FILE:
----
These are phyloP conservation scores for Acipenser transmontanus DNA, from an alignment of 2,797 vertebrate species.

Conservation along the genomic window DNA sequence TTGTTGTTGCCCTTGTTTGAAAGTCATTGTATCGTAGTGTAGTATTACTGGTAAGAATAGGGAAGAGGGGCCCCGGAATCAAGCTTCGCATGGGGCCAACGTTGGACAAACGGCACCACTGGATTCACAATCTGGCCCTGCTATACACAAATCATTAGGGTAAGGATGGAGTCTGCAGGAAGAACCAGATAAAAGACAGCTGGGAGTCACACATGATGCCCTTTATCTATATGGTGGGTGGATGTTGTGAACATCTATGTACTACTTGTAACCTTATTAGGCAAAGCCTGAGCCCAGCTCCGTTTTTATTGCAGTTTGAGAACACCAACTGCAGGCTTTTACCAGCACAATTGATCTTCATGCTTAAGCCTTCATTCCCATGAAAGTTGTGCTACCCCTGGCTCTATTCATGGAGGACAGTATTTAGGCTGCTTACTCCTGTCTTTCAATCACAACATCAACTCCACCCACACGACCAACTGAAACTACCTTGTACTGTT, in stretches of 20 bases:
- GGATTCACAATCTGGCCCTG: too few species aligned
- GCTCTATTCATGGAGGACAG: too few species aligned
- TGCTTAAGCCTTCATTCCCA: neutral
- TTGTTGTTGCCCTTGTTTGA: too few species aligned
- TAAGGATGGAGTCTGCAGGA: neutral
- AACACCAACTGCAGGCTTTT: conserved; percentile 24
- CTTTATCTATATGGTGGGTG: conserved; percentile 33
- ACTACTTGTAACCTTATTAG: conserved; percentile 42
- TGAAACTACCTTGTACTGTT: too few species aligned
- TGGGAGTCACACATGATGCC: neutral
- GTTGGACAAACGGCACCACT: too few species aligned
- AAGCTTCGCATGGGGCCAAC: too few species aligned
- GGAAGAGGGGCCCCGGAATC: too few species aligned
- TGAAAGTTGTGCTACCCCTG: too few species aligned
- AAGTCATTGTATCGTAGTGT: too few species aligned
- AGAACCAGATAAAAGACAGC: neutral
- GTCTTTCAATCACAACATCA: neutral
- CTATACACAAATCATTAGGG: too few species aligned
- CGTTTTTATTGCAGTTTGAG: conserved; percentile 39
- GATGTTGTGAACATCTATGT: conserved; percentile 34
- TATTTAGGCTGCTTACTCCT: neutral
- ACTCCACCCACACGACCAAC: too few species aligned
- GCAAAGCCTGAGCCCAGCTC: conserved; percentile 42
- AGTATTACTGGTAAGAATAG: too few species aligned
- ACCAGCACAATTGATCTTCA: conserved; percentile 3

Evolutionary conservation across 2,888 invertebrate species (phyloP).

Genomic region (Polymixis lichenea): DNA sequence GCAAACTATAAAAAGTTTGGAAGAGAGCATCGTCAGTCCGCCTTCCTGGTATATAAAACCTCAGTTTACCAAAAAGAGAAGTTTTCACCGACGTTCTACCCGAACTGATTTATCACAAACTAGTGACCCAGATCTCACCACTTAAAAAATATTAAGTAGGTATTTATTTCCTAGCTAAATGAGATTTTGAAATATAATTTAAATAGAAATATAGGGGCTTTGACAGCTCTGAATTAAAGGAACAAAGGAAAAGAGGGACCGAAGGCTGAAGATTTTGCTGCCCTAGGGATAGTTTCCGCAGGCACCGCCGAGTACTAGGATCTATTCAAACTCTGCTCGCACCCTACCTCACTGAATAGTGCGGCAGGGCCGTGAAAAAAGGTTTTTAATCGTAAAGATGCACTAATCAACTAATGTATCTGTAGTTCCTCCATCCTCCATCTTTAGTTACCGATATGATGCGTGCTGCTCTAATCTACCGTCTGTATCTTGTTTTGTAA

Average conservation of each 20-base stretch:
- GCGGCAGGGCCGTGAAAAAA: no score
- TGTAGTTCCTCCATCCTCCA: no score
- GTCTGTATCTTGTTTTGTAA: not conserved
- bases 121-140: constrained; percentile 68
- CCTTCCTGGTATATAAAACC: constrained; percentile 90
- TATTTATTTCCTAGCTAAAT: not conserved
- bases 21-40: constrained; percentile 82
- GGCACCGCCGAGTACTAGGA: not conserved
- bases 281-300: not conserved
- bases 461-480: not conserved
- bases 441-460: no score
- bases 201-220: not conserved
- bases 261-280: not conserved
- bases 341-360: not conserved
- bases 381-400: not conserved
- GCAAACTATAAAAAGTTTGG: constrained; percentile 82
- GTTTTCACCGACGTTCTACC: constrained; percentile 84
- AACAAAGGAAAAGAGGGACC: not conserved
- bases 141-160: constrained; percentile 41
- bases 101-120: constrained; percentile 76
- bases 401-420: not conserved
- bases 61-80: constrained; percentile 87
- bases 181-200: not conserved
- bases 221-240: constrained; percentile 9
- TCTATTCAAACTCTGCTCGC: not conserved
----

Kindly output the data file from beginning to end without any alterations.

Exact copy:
These are phyloP conservation scores for Acipenser transmontanus DNA, from an alignment of 2,797 vertebrate species.

Conservation along the genomic window DNA sequence TTGTTGTTGCCCTTGTTTGAAAGTCATTGTATCGTAGTGTAGTATTACTGGTAAGAATAGGGAAGAGGGGCCCCGGAATCAAGCTTCGCATGGGGCCAACGTTGGACAAACGGCACCACTGGATTCACAATCTGGCCCTGCTATACACAAATCATTAGGGTAAGGATGGAGTCTGCAGGAAGAACCAGATAAAAGACAGCTGGGAGTCACACATGATGCCCTTTATCTATATGGTGGGTGGATGTTGTGAACATCTATGTACTACTTGTAACCTTATTAGGCAAAGCCTGAGCCCAGCTCCGTTTTTATTGCAGTTTGAGAACACCAACTGCAGGCTTTTACCAGCACAATTGATCTTCATGCTTAAGCCTTCATTCCCATGAAAGTTGTGCTACCCCTGGCTCTATTCATGGAGGACAGTATTTAGGCTGCTTACTCCTGTCTTTCAATCACAACATCAACTCCACCCACACGACCAACTGAAACTACCTTGTACTGTT, in stretches of 20 bases:
- GGATTCACAATCTGGCCCTG: too few species aligned
- GCTCTATTCATGGAGGACAG: too few species aligned
- TGCTTAAGCCTTCATTCCCA: neutral
- TTGTTGTTGCCCTTGTTTGA: too few species aligned
- TAAGGATGGAGTCTGCAGGA: neutral
- AACACCAACTGCAGGCTTTT: conserved; percentile 24
- CTTTATCTATATGGTGGGTG: conserved; percentile 33
- ACTACTTGTAACCTTATTAG: conserved; percentile 42
- TGAAACTACCTTGTACTGTT: too few species aligned
- TGGGAGTCACACATGATGCC: neutral
- GTTGGACAAACGGCACCACT: too few species aligned
- AAGCTTCGCATGGGGCCAAC: too few species aligned
- GGAAGAGGGGCCCCGGAATC: too few species aligned
- TGAAAGTTGTGCTACCCCTG: too few species aligned
- AAGTCATTGTATCGTAGTGT: too few species aligned
- AGAACCAGATAAAAGACAGC: neutral
- GTCTTTCAATCACAACATCA: neutral
- CTATACACAAATCATTAGGG: too few species aligned
- CGTTTTTATTGCAGTTTGAG: conserved; percentile 39
- GATGTTGTGAACATCTATGT: conserved; percentile 34
- TATTTAGGCTGCTTACTCCT: neutral
- ACTCCACCCACACGACCAAC: too few species aligned
- GCAAAGCCTGAGCCCAGCTC: conserved; percentile 42
- AGTATTACTGGTAAGAATAG: too few species aligned
- ACCAGCACAATTGATCTTCA: conserved; percentile 3

Evolutionary conservation across 2,888 invertebrate species (phyloP).

Genomic region (Polymixis lichenea): DNA sequence GCAAACTATAAAAAGTTTGGAAGAGAGCATCGTCAGTCCGCCTTCCTGGTATATAAAACCTCAGTTTACCAAAAAGAGAAGTTTTCACCGACGTTCTACCCGAACTGATTTATCACAAACTAGTGACCCAGATCTCACCACTTAAAAAATATTAAGTAGGTATTTATTTCCTAGCTAAATGAGATTTTGAAATATAATTTAAATAGAAATATAGGGGCTTTGACAGCTCTGAATTAAAGGAACAAAGGAAAAGAGGGACCGAAGGCTGAAGATTTTGCTGCCCTAGGGATAGTTTCCGCAGGCACCGCCGAGTACTAGGATCTATTCAAACTCTGCTCGCACCCTACCTCACTGAATAGTGCGGCAGGGCCGTGAAAAAAGGTTTTTAATCGTAAAGATGCACTAATCAACTAATGTATCTGTAGTTCCTCCATCCTCCATCTTTAGTTACCGATATGATGCGTGCTGCTCTAATCTACCGTCTGTATCTTGTTTTGTAA

Average conservation of each 20-base stretch:
- GCGGCAGGGCCGTGAAAAAA: no score
- TGTAGTTCCTCCATCCTCCA: no score
- GTCTGTATCTTGTTTTGTAA: not conserved
- bases 121-140: constrained; percentile 68
- CCTTCCTGGTATATAAAACC: constrained; percentile 90
- TATTTATTTCCTAGCTAAAT: not conserved
- bases 21-40: constrained; percentile 82
- GGCACCGCCGAGTACTAGGA: not conserved
- bases 281-300: not conserved
- bases 461-480: not conserved
- bases 441-460: no score
- bases 201-220: not conserved
- bases 261-280: not conserved
- bases 341-360: not conserved
- bases 381-400: not conserved
- GCAAACTATAAAAAGTTTGG: constrained; percentile 82
- GTTTTCACCGACGTTCTACC: constrained; percentile 84
- AACAAAGGAAAAGAGGGACC: not conserved
- bases 141-160: constrained; percentile 41
- bases 101-120: constrained; percentile 76
- bases 401-420: not conserved
- bases 61-80: constrained; percentile 87
- bases 181-200: not conserved
- bases 221-240: constrained; percentile 9
- TCTATTCAAACTCTGCTCGC: not conserved